Clearing Agents Shutdown Clarion Terminal Over Alleged Missing ‘Contraband’ Containers

Clearing agents operating at the nation’s seaports, on Monday, accused Clarion Bonded Terminal of Illegally releasing 19 containers suspected to contain Arms and ammunition in 2018.
The clearing agents under the aegis of National Association of Government Approved Freight Forwarders (NAGAFF), made this disclosure when it’s 100 percent compliance team laid siege at the terminal gates, thereby disrupting economic activities.
The protest, it was gathered lasted from 8am until 4pm as business activities were crippled and the three access points to the bonded terminal barricaded
According to the protesters, the bonded terminal has become a safe haven for illicit logistics transactions with contrabands, flying containers and overzealous terminal operations famous at the facility.
Some of the placards carried by protesters today read; ‘Where are the nineteen containers of arms and ammunition released at your terminal? Who released the nineteen containers without duties paid? Clarion releases containers without TDOs! Where are the nineteen containers of First Degree?’
Addressing newsmen, the National Coordinator of NAGAFF 100% Compliance Team, Alhaji Ibrahim Tanko, stressed that Ojogwu’s licensed was hacked when an First Degree Multinational Limited used his license to mysteriously clear 19 containers.
Tanko who was represented by, Berth Okeke, noted that Customs has come to Ojogwu’s rescue by releasing his license, but expressed shock that Clarion refused to unveil who took delivery of the 19 containers.
His words: “This problem has been on for over a year and we are here to protest because all efforts to get intervention from Customs, Nigerian Shippers’ Council (NSC) and Nigerian Police had been futile. We have written petitions to Customs Area Controller at Tin Can, Commissioner of Police for Ports, we also copied the headquarters.”
“Nothing has been done since we dispatched letters and 14 vehicles cleared by the freight forwarder has been seized by the bonded terminal over this transaction of 19 missing containers. During a meeting with the Clarion General Manager on this incident, he confirmed that the terminal never provided a TDO for the 19 missing containers. How should the freight forwarding company be asked to pay DN for cargo it didn’t process or receive?”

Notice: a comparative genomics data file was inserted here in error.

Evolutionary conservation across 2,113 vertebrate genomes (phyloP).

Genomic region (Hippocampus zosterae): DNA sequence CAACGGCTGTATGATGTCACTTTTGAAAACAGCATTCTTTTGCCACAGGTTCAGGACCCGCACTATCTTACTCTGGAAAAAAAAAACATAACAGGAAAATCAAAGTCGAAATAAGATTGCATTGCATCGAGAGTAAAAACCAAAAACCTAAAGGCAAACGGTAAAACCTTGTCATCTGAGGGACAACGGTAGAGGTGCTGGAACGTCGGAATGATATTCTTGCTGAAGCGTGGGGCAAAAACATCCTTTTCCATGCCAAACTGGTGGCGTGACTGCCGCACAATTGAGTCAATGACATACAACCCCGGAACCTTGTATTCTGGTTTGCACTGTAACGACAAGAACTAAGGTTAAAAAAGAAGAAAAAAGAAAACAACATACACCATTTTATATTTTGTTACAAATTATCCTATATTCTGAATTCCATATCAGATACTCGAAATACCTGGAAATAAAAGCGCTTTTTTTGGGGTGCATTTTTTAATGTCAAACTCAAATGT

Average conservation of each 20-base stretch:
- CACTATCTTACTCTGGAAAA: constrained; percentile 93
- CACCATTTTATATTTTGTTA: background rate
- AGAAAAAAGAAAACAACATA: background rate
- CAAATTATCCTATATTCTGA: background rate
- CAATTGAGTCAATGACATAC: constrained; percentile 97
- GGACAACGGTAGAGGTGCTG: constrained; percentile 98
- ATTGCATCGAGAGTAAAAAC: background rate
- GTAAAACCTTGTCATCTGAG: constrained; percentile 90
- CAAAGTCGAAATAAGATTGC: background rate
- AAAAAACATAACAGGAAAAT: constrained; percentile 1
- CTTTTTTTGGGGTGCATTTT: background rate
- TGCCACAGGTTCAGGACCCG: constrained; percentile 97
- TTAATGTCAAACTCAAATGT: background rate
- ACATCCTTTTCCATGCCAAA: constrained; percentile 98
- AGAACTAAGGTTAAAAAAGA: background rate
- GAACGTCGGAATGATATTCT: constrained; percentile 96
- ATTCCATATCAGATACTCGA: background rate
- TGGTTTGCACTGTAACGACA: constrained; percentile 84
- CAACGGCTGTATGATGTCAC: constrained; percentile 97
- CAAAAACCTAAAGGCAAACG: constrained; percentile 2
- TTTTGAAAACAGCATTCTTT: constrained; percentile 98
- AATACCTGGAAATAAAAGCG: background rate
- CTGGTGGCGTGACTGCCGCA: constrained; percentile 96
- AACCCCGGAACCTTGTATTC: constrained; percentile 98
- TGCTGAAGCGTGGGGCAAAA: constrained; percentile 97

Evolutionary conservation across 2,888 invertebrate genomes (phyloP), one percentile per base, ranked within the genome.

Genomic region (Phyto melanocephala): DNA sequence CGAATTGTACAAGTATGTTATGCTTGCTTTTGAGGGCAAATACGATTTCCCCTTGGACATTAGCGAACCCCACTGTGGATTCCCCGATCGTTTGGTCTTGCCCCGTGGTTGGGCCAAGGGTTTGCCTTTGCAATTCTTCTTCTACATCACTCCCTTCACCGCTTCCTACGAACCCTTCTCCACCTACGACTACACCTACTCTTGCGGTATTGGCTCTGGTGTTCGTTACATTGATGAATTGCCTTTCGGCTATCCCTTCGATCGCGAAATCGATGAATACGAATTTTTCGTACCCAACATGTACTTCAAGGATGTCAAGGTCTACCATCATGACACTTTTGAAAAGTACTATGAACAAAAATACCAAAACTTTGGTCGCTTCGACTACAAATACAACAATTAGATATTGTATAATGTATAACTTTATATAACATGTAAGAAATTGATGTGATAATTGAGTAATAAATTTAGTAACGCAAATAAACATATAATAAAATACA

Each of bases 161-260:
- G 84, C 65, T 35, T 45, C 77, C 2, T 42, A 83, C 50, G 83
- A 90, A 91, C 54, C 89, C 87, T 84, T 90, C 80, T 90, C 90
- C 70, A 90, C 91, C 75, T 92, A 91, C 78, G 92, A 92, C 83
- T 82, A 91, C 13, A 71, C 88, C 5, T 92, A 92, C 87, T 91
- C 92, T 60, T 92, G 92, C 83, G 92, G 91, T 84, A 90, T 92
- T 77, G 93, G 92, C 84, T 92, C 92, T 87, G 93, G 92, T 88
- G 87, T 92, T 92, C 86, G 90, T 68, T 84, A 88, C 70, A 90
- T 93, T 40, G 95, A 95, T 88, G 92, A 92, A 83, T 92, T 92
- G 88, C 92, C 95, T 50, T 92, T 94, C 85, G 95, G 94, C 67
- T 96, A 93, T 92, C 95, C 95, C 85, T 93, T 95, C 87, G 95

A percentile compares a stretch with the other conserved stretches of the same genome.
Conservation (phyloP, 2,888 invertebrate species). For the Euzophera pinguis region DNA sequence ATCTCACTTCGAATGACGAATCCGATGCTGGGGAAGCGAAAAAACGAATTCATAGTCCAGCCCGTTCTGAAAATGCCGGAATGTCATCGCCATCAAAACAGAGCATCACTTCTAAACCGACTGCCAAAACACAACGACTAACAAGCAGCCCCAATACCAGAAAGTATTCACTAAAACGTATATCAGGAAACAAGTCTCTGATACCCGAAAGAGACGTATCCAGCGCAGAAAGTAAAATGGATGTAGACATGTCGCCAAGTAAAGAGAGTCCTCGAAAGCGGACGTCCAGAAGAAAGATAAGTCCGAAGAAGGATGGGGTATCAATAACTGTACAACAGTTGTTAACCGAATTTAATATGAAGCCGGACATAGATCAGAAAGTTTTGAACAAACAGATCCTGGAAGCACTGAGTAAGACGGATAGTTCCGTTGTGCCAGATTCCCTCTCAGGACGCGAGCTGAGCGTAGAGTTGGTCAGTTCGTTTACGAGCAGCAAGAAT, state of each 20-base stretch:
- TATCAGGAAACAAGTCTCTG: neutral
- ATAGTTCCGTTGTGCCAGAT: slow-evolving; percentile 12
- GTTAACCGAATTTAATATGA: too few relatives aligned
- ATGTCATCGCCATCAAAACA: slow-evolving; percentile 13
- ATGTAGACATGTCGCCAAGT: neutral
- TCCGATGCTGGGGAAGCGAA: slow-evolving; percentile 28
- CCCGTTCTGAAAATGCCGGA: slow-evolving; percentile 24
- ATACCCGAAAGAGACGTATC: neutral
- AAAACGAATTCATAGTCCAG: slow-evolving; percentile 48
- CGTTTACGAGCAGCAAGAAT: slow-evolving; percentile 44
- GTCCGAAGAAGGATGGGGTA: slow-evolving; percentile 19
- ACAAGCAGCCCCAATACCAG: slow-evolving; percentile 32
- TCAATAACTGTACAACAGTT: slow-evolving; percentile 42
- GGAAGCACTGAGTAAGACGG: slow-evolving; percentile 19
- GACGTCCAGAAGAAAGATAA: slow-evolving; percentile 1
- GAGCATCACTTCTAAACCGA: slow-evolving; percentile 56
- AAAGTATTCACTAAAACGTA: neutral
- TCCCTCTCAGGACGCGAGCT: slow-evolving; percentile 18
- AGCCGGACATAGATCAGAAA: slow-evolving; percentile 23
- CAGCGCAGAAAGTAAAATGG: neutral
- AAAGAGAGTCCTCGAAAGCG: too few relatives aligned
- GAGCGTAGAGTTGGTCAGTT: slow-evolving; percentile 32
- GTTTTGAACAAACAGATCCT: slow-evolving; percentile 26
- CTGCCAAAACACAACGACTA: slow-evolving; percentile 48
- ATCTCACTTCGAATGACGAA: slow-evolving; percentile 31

Speaking earlier, the Managing Director of Ajaji Continental Limited, a licensed Customs company used to process the 19 missing containers, Mr. Godswill Ojogwu stated that Clarion terminal operators demanded over N8million demand notice (DN), on the missing containers.
His words: “I’m a retired Assistant Controller of Customs and on my retirement, I started a freight forwarding company, Ajaji Continental Limited. I’m also a member of NAGAFF. Clarion used my license fraudulently in 2018. When I discovered, I noticed that the bonded terminal used my license to steal 19 containers from Tin Can Island Port. These containers were moved as bonded transfer goods. They were supposed to move from Tin Can to Clarion but documents show that these containers were not released. Subsequently, my license was blocked and I approached Customs who directed my to Clarion who released the containers.”
“When I approached Clarion to show me who used my agency, they almost mobbed me when they seized about fourteen vehicles duly released by Customs. I approached Clarion with documents showing proper clearance from Customs and the shipping company, urging them to release the vehicles while we continue the investigation on the mystery 19 containers. Clarion bluntly refused as they demanded that I pay over N8million Demand Notice on the missing containers.”
“They are linking the 14 vehicles seized to the 19 containers they used my license to clear via a company known as First Degree Multinational Limited. MSC was the shipping company used for that transaction. There is no way goods would leave the port without due process but this was done in a shady manner. I wrote to the Area Controller of Tin Can Customs but my documents allegedly got missing on three ocassions at Customs. All efforts to find out how this problem emanated have been futile.”

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